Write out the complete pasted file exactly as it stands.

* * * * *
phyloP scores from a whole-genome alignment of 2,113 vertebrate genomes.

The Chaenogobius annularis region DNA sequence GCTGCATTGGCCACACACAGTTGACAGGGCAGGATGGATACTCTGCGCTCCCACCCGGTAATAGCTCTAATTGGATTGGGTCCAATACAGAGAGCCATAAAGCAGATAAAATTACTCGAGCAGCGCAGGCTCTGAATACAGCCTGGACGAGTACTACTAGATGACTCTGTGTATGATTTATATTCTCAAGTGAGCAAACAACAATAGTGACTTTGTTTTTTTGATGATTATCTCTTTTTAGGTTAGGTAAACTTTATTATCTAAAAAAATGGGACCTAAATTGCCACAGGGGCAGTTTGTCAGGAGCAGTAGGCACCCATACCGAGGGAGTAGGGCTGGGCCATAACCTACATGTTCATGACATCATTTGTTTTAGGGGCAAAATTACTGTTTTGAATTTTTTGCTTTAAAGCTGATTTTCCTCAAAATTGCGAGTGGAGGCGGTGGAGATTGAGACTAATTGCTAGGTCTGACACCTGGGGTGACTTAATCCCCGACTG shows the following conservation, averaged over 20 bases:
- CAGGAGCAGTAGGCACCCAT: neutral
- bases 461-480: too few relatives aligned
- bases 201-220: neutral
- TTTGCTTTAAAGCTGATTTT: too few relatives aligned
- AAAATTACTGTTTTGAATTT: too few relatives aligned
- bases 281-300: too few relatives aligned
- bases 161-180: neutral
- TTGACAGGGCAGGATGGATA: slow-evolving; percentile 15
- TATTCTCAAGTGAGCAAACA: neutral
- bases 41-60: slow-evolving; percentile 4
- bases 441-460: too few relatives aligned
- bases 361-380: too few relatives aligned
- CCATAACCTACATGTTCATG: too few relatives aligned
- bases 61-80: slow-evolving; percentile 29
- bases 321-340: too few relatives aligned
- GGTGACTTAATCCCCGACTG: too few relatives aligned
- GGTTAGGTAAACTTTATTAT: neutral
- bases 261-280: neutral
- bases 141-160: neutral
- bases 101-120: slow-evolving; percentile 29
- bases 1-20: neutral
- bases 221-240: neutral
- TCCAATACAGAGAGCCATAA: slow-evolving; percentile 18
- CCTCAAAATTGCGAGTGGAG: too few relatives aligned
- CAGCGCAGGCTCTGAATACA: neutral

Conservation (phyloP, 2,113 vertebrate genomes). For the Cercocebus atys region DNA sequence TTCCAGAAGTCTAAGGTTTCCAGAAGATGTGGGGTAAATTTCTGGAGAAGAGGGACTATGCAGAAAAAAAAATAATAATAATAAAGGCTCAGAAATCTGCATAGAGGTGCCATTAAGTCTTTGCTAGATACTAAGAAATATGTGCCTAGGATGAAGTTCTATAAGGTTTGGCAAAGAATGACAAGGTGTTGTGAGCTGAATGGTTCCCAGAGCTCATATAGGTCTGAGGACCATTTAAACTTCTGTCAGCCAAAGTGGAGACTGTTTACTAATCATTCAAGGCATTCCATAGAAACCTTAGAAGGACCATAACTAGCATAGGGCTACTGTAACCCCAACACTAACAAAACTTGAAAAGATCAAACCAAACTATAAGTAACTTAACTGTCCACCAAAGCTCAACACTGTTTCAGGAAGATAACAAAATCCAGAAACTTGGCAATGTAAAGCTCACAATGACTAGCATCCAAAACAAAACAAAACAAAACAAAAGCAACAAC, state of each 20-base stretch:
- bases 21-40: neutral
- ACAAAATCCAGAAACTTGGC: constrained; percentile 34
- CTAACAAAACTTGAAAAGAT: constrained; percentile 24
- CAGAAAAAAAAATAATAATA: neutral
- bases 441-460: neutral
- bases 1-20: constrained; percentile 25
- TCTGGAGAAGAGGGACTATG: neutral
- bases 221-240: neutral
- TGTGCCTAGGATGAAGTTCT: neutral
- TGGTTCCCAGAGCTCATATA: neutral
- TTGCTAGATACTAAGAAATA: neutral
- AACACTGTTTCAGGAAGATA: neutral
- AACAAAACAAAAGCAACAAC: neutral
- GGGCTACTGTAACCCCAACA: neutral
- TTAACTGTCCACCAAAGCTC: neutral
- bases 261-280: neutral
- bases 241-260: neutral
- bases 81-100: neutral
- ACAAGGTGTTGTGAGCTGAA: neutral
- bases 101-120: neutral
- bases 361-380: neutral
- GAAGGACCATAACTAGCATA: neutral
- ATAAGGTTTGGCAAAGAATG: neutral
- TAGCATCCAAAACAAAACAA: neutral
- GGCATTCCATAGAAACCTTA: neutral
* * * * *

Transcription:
phyloP scores from a whole-genome alignment of 2,113 vertebrate genomes.

The Chaenogobius annularis region DNA sequence GCTGCATTGGCCACACACAGTTGACAGGGCAGGATGGATACTCTGCGCTCCCACCCGGTAATAGCTCTAATTGGATTGGGTCCAATACAGAGAGCCATAAAGCAGATAAAATTACTCGAGCAGCGCAGGCTCTGAATACAGCCTGGACGAGTACTACTAGATGACTCTGTGTATGATTTATATTCTCAAGTGAGCAAACAACAATAGTGACTTTGTTTTTTTGATGATTATCTCTTTTTAGGTTAGGTAAACTTTATTATCTAAAAAAATGGGACCTAAATTGCCACAGGGGCAGTTTGTCAGGAGCAGTAGGCACCCATACCGAGGGAGTAGGGCTGGGCCATAACCTACATGTTCATGACATCATTTGTTTTAGGGGCAAAATTACTGTTTTGAATTTTTTGCTTTAAAGCTGATTTTCCTCAAAATTGCGAGTGGAGGCGGTGGAGATTGAGACTAATTGCTAGGTCTGACACCTGGGGTGACTTAATCCCCGACTG shows the following conservation, averaged over 20 bases:
- CAGGAGCAGTAGGCACCCAT: neutral
- bases 461-480: too few relatives aligned
- bases 201-220: neutral
- TTTGCTTTAAAGCTGATTTT: too few relatives aligned
- AAAATTACTGTTTTGAATTT: too few relatives aligned
- bases 281-300: too few relatives aligned
- bases 161-180: neutral
- TTGACAGGGCAGGATGGATA: slow-evolving; percentile 15
- TATTCTCAAGTGAGCAAACA: neutral
- bases 41-60: slow-evolving; percentile 4
- bases 441-460: too few relatives aligned
- bases 361-380: too few relatives aligned
- CCATAACCTACATGTTCATG: too few relatives aligned
- bases 61-80: slow-evolving; percentile 29
- bases 321-340: too few relatives aligned
- GGTGACTTAATCCCCGACTG: too few relatives aligned
- GGTTAGGTAAACTTTATTAT: neutral
- bases 261-280: neutral
- bases 141-160: neutral
- bases 101-120: slow-evolving; percentile 29
- bases 1-20: neutral
- bases 221-240: neutral
- TCCAATACAGAGAGCCATAA: slow-evolving; percentile 18
- CCTCAAAATTGCGAGTGGAG: too few relatives aligned
- CAGCGCAGGCTCTGAATACA: neutral

Conservation (phyloP, 2,113 vertebrate genomes). For the Cercocebus atys region DNA sequence TTCCAGAAGTCTAAGGTTTCCAGAAGATGTGGGGTAAATTTCTGGAGAAGAGGGACTATGCAGAAAAAAAAATAATAATAATAAAGGCTCAGAAATCTGCATAGAGGTGCCATTAAGTCTTTGCTAGATACTAAGAAATATGTGCCTAGGATGAAGTTCTATAAGGTTTGGCAAAGAATGACAAGGTGTTGTGAGCTGAATGGTTCCCAGAGCTCATATAGGTCTGAGGACCATTTAAACTTCTGTCAGCCAAAGTGGAGACTGTTTACTAATCATTCAAGGCATTCCATAGAAACCTTAGAAGGACCATAACTAGCATAGGGCTACTGTAACCCCAACACTAACAAAACTTGAAAAGATCAAACCAAACTATAAGTAACTTAACTGTCCACCAAAGCTCAACACTGTTTCAGGAAGATAACAAAATCCAGAAACTTGGCAATGTAAAGCTCACAATGACTAGCATCCAAAACAAAACAAAACAAAACAAAAGCAACAAC, state of each 20-base stretch:
- bases 21-40: neutral
- ACAAAATCCAGAAACTTGGC: constrained; percentile 34
- CTAACAAAACTTGAAAAGAT: constrained; percentile 24
- CAGAAAAAAAAATAATAATA: neutral
- bases 441-460: neutral
- bases 1-20: constrained; percentile 25
- TCTGGAGAAGAGGGACTATG: neutral
- bases 221-240: neutral
- TGTGCCTAGGATGAAGTTCT: neutral
- TGGTTCCCAGAGCTCATATA: neutral
- TTGCTAGATACTAAGAAATA: neutral
- AACACTGTTTCAGGAAGATA: neutral
- AACAAAACAAAAGCAACAAC: neutral
- GGGCTACTGTAACCCCAACA: neutral
- TTAACTGTCCACCAAAGCTC: neutral
- bases 261-280: neutral
- bases 241-260: neutral
- bases 81-100: neutral
- ACAAGGTGTTGTGAGCTGAA: neutral
- bases 101-120: neutral
- bases 361-380: neutral
- GAAGGACCATAACTAGCATA: neutral
- ATAAGGTTTGGCAAAGAATG: neutral
- TAGCATCCAAAACAAAACAA: neutral
- GGCATTCCATAGAAACCTTA: neutral